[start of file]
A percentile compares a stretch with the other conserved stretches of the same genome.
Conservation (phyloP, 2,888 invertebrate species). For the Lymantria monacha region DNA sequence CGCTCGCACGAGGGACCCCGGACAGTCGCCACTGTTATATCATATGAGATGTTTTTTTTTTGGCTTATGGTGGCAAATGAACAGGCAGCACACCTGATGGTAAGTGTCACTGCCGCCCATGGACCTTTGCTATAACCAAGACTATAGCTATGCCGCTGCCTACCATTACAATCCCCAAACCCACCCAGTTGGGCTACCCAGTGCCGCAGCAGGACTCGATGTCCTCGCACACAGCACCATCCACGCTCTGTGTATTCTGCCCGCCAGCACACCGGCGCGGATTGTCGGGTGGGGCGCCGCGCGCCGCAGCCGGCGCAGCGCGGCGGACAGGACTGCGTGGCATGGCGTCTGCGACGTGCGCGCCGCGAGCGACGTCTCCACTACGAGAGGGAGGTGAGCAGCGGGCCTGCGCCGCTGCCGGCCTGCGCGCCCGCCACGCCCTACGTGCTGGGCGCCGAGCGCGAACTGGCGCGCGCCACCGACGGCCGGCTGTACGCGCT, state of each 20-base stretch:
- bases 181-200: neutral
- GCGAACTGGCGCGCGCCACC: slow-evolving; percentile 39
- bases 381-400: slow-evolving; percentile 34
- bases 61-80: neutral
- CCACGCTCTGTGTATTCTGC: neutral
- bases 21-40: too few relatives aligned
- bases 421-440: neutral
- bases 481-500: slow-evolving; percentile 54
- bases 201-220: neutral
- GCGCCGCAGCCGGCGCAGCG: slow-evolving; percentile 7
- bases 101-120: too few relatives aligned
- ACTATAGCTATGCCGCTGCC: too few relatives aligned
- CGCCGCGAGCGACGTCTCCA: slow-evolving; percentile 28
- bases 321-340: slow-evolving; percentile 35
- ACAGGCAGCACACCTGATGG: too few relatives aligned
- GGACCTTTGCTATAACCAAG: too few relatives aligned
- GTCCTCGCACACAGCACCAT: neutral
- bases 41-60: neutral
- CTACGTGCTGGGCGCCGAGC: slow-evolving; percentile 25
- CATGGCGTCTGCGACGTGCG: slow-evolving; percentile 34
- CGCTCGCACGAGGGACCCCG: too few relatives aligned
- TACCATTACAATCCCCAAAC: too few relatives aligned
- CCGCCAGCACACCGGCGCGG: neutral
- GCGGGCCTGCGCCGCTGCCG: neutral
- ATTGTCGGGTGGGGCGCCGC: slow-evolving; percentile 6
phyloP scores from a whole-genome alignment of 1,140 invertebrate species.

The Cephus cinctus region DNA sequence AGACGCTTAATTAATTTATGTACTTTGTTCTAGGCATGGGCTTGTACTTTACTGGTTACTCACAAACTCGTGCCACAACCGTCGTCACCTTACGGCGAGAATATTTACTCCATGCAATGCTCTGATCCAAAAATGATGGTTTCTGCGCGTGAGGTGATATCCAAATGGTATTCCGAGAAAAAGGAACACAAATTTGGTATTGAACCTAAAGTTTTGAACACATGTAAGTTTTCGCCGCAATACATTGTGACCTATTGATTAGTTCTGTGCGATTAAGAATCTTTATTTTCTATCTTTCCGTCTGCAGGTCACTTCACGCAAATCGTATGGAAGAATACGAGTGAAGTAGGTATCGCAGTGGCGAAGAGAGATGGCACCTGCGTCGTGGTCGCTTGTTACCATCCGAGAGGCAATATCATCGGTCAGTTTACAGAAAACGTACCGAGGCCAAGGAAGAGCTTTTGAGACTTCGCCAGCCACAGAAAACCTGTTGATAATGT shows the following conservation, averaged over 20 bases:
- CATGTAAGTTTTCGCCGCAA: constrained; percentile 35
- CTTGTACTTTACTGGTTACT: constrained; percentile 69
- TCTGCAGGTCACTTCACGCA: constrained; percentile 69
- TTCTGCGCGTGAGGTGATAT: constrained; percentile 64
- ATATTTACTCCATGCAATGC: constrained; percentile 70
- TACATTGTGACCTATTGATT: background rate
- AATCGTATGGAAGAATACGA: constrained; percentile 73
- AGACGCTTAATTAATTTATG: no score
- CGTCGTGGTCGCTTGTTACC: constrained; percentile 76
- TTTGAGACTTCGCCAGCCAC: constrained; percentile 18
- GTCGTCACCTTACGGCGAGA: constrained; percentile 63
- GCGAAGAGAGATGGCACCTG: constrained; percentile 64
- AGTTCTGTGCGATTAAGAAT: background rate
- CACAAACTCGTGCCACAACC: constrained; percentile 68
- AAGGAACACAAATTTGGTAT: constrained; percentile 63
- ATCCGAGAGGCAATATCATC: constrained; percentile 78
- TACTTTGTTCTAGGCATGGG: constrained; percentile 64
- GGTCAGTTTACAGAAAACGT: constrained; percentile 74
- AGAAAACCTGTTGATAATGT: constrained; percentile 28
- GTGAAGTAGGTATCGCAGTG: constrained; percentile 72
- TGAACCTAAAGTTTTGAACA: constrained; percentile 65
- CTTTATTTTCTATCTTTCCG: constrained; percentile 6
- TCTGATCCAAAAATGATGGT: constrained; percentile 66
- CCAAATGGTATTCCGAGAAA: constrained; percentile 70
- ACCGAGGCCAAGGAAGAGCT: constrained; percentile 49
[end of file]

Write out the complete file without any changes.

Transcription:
A percentile compares a stretch with the other conserved stretches of the same genome.
Conservation (phyloP, 2,888 invertebrate species). For the Lymantria monacha region DNA sequence CGCTCGCACGAGGGACCCCGGACAGTCGCCACTGTTATATCATATGAGATGTTTTTTTTTTGGCTTATGGTGGCAAATGAACAGGCAGCACACCTGATGGTAAGTGTCACTGCCGCCCATGGACCTTTGCTATAACCAAGACTATAGCTATGCCGCTGCCTACCATTACAATCCCCAAACCCACCCAGTTGGGCTACCCAGTGCCGCAGCAGGACTCGATGTCCTCGCACACAGCACCATCCACGCTCTGTGTATTCTGCCCGCCAGCACACCGGCGCGGATTGTCGGGTGGGGCGCCGCGCGCCGCAGCCGGCGCAGCGCGGCGGACAGGACTGCGTGGCATGGCGTCTGCGACGTGCGCGCCGCGAGCGACGTCTCCACTACGAGAGGGAGGTGAGCAGCGGGCCTGCGCCGCTGCCGGCCTGCGCGCCCGCCACGCCCTACGTGCTGGGCGCCGAGCGCGAACTGGCGCGCGCCACCGACGGCCGGCTGTACGCGCT, state of each 20-base stretch:
- bases 181-200: neutral
- GCGAACTGGCGCGCGCCACC: slow-evolving; percentile 39
- bases 381-400: slow-evolving; percentile 34
- bases 61-80: neutral
- CCACGCTCTGTGTATTCTGC: neutral
- bases 21-40: too few relatives aligned
- bases 421-440: neutral
- bases 481-500: slow-evolving; percentile 54
- bases 201-220: neutral
- GCGCCGCAGCCGGCGCAGCG: slow-evolving; percentile 7
- bases 101-120: too few relatives aligned
- ACTATAGCTATGCCGCTGCC: too few relatives aligned
- CGCCGCGAGCGACGTCTCCA: slow-evolving; percentile 28
- bases 321-340: slow-evolving; percentile 35
- ACAGGCAGCACACCTGATGG: too few relatives aligned
- GGACCTTTGCTATAACCAAG: too few relatives aligned
- GTCCTCGCACACAGCACCAT: neutral
- bases 41-60: neutral
- CTACGTGCTGGGCGCCGAGC: slow-evolving; percentile 25
- CATGGCGTCTGCGACGTGCG: slow-evolving; percentile 34
- CGCTCGCACGAGGGACCCCG: too few relatives aligned
- TACCATTACAATCCCCAAAC: too few relatives aligned
- CCGCCAGCACACCGGCGCGG: neutral
- GCGGGCCTGCGCCGCTGCCG: neutral
- ATTGTCGGGTGGGGCGCCGC: slow-evolving; percentile 6
phyloP scores from a whole-genome alignment of 1,140 invertebrate species.

The Cephus cinctus region DNA sequence AGACGCTTAATTAATTTATGTACTTTGTTCTAGGCATGGGCTTGTACTTTACTGGTTACTCACAAACTCGTGCCACAACCGTCGTCACCTTACGGCGAGAATATTTACTCCATGCAATGCTCTGATCCAAAAATGATGGTTTCTGCGCGTGAGGTGATATCCAAATGGTATTCCGAGAAAAAGGAACACAAATTTGGTATTGAACCTAAAGTTTTGAACACATGTAAGTTTTCGCCGCAATACATTGTGACCTATTGATTAGTTCTGTGCGATTAAGAATCTTTATTTTCTATCTTTCCGTCTGCAGGTCACTTCACGCAAATCGTATGGAAGAATACGAGTGAAGTAGGTATCGCAGTGGCGAAGAGAGATGGCACCTGCGTCGTGGTCGCTTGTTACCATCCGAGAGGCAATATCATCGGTCAGTTTACAGAAAACGTACCGAGGCCAAGGAAGAGCTTTTGAGACTTCGCCAGCCACAGAAAACCTGTTGATAATGT shows the following conservation, averaged over 20 bases:
- CATGTAAGTTTTCGCCGCAA: constrained; percentile 35
- CTTGTACTTTACTGGTTACT: constrained; percentile 69
- TCTGCAGGTCACTTCACGCA: constrained; percentile 69
- TTCTGCGCGTGAGGTGATAT: constrained; percentile 64
- ATATTTACTCCATGCAATGC: constrained; percentile 70
- TACATTGTGACCTATTGATT: background rate
- AATCGTATGGAAGAATACGA: constrained; percentile 73
- AGACGCTTAATTAATTTATG: no score
- CGTCGTGGTCGCTTGTTACC: constrained; percentile 76
- TTTGAGACTTCGCCAGCCAC: constrained; percentile 18
- GTCGTCACCTTACGGCGAGA: constrained; percentile 63
- GCGAAGAGAGATGGCACCTG: constrained; percentile 64
- AGTTCTGTGCGATTAAGAAT: background rate
- CACAAACTCGTGCCACAACC: constrained; percentile 68
- AAGGAACACAAATTTGGTAT: constrained; percentile 63
- ATCCGAGAGGCAATATCATC: constrained; percentile 78
- TACTTTGTTCTAGGCATGGG: constrained; percentile 64
- GGTCAGTTTACAGAAAACGT: constrained; percentile 74
- AGAAAACCTGTTGATAATGT: constrained; percentile 28
- GTGAAGTAGGTATCGCAGTG: constrained; percentile 72
- TGAACCTAAAGTTTTGAACA: constrained; percentile 65
- CTTTATTTTCTATCTTTCCG: constrained; percentile 6
- TCTGATCCAAAAATGATGGT: constrained; percentile 66
- CCAAATGGTATTCCGAGAAA: constrained; percentile 70
- ACCGAGGCCAAGGAAGAGCT: constrained; percentile 49